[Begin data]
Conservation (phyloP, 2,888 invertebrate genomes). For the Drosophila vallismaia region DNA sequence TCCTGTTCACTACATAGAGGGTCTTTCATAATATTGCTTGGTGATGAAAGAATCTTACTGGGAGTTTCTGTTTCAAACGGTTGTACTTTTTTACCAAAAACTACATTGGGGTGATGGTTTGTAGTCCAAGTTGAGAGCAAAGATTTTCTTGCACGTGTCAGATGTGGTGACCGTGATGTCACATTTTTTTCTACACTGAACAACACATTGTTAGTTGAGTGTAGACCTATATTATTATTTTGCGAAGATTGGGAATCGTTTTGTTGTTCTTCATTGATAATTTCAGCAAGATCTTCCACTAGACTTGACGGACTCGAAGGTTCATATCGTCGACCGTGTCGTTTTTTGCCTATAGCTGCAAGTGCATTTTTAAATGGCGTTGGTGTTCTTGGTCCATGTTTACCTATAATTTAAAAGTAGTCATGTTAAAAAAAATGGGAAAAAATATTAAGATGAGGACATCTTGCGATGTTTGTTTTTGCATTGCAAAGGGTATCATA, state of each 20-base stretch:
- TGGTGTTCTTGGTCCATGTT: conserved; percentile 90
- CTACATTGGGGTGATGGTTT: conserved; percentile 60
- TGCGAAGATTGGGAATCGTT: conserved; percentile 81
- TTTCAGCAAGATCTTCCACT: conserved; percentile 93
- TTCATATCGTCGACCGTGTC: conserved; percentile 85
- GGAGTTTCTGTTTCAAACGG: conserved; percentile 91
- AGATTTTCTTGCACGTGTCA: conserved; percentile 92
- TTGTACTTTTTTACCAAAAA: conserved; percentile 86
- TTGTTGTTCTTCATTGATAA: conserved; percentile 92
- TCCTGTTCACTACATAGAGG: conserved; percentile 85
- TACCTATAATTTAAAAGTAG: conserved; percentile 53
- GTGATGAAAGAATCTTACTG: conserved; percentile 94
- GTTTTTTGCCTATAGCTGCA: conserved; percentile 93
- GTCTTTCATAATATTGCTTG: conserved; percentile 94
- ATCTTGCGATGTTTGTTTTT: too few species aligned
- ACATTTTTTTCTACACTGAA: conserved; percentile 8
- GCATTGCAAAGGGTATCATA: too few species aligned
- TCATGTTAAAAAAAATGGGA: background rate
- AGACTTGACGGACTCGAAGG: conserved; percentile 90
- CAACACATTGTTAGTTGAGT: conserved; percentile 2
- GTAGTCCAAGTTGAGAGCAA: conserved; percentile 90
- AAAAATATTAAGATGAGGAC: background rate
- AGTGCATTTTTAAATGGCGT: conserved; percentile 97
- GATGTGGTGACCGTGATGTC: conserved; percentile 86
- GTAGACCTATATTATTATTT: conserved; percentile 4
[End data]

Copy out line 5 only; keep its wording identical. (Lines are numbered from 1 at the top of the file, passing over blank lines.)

- TTTCAGCAAGATCTTCCACT: conserved; percentile 93